New Report Compares School Choice Experience Among Parents in Eight ‘High-Choice’ Cities
Survey Finds Wide Variation, Room for Improvement, and Need for More High-Quality Schools
Seattle, WA – Parents are actively taking advantage of the opportunity to choose among district and charter public schools, but more needs to be done to improve options and help parents find the best schools for their children. These conclusions emerge from a new survey of 4,000 parents in eight ‘high-choice’ cities. Parent optimism and ease of navigating school choice vary widely among the eight cities. While some cities are improving parents’ ability to choose with confidence, each city has room for improvement to ensure that every parent can find the right school for their child.
These results are presented in a new report, How Parents Experience Public School Choice, released today by the Center on Reinventing Public Education (CRPE) at the University of Washington Bothell. The survey focused on parents in Baltimore, Cleveland, Denver, Detroit, Indianapolis, New Orleans, Philadelphia, and Washington, D.C.
“Parents in these cities are taking advantage of choice, but are having wildly different experiences when seeking the right school for their child,” said CRPE director Robin Lake. Key findings include:
- When parents get the opportunity to choose, they take advantage of it, though many wish there were better options. In seven of the eight cities, half or more of parents reported choosing a non-neighborhood-based school. This ranged from a high of 87 percent in New Orleans to a low of 35 percent in Indianapolis. When asked whether they had other good options beyond their current school, however, the results varied widely by city. In Denver, 60 percent of parents reported having good public school options available to them, but only 40 percent of Philadelphia parents reported having another good option.
- Among cities where choice is prevalent, parents’ optimism about whether schools are improving varies widely. More than half of all parents in Denver, New Orleans, and Washington, D.C., reported that their cities’ schools are getting better, compared to less than a third of parents in Baltimore, Cleveland, and Philadelphia. Positive outlook about the public education system varied from as high as 65 percent of parents in D.C., to as low as 11 percent of parents in Philadelphia.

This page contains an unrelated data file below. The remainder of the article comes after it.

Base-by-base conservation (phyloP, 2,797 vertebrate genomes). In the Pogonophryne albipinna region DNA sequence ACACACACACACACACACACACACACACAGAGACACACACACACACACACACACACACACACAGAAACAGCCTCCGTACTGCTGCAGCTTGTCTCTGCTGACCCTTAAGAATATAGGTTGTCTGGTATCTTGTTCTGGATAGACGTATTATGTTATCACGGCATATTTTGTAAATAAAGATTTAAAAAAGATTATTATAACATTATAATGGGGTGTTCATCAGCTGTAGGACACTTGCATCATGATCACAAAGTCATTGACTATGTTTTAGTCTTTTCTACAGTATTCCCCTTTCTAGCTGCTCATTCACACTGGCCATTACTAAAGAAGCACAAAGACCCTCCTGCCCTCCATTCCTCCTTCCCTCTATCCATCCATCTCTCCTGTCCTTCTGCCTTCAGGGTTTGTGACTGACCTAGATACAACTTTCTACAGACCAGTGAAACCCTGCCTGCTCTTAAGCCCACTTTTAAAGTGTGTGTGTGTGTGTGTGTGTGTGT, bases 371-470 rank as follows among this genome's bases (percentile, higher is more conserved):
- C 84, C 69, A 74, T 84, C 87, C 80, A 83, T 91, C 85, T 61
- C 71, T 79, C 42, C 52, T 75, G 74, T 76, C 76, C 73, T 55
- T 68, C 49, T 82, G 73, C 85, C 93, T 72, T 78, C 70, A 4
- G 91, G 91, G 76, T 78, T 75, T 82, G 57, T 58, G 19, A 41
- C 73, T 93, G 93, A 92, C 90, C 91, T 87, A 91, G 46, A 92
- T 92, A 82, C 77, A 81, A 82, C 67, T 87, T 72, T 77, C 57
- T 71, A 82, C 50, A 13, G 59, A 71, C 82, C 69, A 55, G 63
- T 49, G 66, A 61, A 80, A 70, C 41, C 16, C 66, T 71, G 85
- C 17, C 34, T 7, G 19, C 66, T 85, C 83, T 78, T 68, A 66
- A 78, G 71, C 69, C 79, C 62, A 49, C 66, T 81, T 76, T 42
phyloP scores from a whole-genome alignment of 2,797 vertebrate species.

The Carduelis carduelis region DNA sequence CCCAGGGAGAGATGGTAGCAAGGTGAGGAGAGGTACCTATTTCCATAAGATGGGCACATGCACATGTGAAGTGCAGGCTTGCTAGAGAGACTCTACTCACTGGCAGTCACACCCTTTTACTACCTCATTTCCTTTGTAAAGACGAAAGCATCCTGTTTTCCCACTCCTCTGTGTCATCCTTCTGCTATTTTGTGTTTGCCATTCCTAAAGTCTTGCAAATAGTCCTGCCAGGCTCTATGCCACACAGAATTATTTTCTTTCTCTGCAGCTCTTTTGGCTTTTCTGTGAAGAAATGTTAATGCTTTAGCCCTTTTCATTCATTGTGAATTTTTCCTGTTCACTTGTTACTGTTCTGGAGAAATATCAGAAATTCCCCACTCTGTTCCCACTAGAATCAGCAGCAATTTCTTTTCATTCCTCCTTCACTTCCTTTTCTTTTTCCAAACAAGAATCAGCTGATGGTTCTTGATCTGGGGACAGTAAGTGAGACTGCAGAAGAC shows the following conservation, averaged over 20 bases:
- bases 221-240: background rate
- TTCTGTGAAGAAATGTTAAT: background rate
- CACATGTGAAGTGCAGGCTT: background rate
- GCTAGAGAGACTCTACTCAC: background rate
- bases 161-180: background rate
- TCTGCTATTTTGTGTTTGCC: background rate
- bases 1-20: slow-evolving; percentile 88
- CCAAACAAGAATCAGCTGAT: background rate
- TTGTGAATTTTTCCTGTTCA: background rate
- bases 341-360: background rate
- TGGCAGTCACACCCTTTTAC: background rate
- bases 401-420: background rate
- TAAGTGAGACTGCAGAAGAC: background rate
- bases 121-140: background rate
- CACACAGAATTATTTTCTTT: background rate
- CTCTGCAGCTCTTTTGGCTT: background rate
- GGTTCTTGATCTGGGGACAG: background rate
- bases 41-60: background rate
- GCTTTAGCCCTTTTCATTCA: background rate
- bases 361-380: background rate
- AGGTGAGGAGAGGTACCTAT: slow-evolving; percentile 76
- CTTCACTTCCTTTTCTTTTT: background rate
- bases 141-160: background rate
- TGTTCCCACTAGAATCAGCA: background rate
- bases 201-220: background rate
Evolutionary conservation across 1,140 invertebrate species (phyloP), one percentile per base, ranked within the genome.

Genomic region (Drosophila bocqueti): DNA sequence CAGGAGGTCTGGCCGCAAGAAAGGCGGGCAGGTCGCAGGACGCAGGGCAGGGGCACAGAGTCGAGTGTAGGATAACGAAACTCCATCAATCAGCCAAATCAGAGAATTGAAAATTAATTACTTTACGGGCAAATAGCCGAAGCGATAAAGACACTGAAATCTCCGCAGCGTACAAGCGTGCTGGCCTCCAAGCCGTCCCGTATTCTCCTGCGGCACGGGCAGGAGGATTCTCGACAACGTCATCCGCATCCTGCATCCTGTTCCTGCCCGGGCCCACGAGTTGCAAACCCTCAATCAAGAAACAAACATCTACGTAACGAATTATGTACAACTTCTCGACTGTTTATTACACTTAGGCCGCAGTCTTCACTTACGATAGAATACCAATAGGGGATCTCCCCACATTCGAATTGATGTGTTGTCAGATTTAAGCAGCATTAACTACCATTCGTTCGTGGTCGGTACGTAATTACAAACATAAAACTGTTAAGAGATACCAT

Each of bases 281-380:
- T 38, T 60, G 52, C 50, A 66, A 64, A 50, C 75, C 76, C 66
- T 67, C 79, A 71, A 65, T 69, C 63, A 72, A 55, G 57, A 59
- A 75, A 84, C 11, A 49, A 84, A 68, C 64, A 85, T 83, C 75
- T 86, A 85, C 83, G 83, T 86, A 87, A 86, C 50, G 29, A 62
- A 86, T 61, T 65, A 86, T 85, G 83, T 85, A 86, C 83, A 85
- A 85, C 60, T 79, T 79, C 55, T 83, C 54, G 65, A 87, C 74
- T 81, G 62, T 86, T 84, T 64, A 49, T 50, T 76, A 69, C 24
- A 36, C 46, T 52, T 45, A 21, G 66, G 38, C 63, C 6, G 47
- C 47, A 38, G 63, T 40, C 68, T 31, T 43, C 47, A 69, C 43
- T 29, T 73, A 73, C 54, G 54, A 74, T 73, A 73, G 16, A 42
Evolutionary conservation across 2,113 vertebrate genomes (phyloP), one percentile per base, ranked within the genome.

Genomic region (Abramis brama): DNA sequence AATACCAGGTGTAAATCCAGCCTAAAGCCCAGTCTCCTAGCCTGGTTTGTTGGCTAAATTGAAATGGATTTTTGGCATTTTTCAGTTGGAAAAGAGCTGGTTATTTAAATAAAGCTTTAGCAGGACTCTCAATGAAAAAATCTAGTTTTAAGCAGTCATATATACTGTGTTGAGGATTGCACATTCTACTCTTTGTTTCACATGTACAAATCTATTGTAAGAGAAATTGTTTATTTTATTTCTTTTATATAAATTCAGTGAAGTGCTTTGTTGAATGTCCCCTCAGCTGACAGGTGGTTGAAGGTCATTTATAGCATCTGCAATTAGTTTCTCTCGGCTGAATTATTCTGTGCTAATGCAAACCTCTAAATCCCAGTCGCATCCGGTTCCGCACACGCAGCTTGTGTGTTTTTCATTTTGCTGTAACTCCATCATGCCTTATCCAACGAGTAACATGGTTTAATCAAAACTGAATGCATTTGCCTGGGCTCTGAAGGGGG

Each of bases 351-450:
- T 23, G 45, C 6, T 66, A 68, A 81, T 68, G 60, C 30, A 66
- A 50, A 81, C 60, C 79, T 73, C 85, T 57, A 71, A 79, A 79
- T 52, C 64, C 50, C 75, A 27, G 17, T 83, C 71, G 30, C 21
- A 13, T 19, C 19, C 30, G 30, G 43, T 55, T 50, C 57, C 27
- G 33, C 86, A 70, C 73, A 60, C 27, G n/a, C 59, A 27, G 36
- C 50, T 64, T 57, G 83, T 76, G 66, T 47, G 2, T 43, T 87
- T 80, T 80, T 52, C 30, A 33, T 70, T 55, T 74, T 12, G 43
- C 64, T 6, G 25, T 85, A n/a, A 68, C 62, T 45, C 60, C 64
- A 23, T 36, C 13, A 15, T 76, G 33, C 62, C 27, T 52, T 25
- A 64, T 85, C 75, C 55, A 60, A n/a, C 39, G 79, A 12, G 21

- Some parents are forced to make difficult trade-offs between academics, safety, and location. Eighty percent of parents in Washington, D.C., and 79 percent of parents in New Orleans reported prioritizing academics over safety and school location. In other cities, where access to safe and accessible schools may be more of a challenge, smaller proportions of parents report choosing on the basis of academics.
- Parents with less education, minority parents, and parents of children with special needs are more likely to report having difficulty navigating choice. In every city, parents with a high school diploma or less were significantly less likely than parents with a bachelor’s degree or more to report choosing on the basis of academic quality and more likely to cite safety and location as salient concerns. In New Orleans and Washington, D.C., African-American and Hispanic parents were much less likely to report optimism about whether schools are improving than were white parents. In Baltimore, parents whose children qualified for special education services were 52 percent more likely to report trouble finding a school that fit their child’s needs, compared to parents whose children did not qualify for special education services.
Some cities have done much more than others to support parent choice. Denver, New Orleans, and Washington, D.C., have made the most progress on transportation, fair enrollment, and information systems, but all cities have much work to do. Parents report struggling to get the information they need, even in cities with comprehensive parent information systems. Parents were the least likely to report transportation as a barrier in New Orleans, the only city where most non-neighborhood public schools provide transportation.
The researchers recommend that civic and school leaders in these cities focus on making more high-quality schools available, develop more customized solutions for parents struggling to navigate their options, provide greater transportation assistance for those seeking a better school, and invest more heavily in information systems to help parents make more informed choices.
“What’s clear is that parents are taking advantage of the opportunity to choose a public school for their child, but simply having the freedom to choose isn’t enough,” said Ashley Jochim, lead author of the study. “School and civic leaders can make school choice more meaningful for parents by addressing parents’ desire for more high-quality school options and eliminating barriers that make choosing a school difficult.”
CRPE conducted this survey in the spring of 2014, gathering data from 500 parents or guardians in eight high-choice cities across the country. This report, which breaks out the survey findings among each of the eight cities, is the second in CRPE’s Making School Choice Work series, with the first report issued in July 2014.